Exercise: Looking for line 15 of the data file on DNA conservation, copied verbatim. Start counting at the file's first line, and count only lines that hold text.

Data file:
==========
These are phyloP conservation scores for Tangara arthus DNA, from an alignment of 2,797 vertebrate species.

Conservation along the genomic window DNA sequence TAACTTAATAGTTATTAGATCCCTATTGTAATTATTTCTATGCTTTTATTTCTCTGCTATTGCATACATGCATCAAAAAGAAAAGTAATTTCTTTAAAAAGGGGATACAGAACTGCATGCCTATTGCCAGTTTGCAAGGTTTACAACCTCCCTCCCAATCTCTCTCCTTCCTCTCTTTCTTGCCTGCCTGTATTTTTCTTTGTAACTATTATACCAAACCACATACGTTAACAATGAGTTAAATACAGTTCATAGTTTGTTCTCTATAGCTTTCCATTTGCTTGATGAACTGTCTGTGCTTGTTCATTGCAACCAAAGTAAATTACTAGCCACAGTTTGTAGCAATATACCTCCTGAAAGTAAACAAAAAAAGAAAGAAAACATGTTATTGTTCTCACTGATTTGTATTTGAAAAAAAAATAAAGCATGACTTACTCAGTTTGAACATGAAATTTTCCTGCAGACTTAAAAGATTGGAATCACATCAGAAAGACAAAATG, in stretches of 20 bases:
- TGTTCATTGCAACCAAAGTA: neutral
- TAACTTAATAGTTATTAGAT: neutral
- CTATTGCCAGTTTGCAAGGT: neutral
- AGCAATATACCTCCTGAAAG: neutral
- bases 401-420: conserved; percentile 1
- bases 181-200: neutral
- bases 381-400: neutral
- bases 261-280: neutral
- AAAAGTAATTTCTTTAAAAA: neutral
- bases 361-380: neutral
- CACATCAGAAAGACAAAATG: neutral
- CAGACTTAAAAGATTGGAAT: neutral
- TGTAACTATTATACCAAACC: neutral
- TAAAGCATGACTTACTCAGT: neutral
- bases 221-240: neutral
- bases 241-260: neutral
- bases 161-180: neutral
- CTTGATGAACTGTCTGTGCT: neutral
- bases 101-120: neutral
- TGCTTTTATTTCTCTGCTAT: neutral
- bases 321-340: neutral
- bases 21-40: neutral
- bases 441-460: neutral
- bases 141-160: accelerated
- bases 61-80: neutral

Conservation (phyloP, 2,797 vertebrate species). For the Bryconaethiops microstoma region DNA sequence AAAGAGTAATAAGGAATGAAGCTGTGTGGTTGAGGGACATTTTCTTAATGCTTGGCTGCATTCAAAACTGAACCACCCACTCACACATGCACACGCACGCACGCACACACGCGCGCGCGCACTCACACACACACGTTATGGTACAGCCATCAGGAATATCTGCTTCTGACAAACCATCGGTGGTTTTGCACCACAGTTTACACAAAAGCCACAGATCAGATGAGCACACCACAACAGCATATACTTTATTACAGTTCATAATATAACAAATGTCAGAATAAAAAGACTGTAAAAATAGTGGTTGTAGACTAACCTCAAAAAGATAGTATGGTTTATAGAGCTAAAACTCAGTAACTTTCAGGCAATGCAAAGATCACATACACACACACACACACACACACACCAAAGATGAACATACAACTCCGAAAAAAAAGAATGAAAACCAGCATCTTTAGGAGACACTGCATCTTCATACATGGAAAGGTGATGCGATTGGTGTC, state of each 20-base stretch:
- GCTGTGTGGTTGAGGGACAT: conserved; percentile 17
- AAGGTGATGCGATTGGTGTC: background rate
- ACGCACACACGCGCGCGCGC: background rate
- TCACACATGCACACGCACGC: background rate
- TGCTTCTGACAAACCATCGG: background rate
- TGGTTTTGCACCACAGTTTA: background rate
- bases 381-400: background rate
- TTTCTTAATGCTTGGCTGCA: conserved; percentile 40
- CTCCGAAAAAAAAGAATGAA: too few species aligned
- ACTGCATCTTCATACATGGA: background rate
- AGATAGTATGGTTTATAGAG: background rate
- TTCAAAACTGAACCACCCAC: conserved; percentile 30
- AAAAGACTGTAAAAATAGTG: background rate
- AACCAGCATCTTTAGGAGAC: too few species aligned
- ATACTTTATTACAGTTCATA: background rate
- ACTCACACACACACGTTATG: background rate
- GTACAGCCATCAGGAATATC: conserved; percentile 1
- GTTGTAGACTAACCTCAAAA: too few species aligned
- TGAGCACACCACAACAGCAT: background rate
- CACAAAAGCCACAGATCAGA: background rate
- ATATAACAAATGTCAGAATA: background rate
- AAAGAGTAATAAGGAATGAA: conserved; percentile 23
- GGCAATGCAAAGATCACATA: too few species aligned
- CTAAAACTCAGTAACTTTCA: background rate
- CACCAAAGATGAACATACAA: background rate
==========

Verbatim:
- TGTAACTATTATACCAAACC: neutral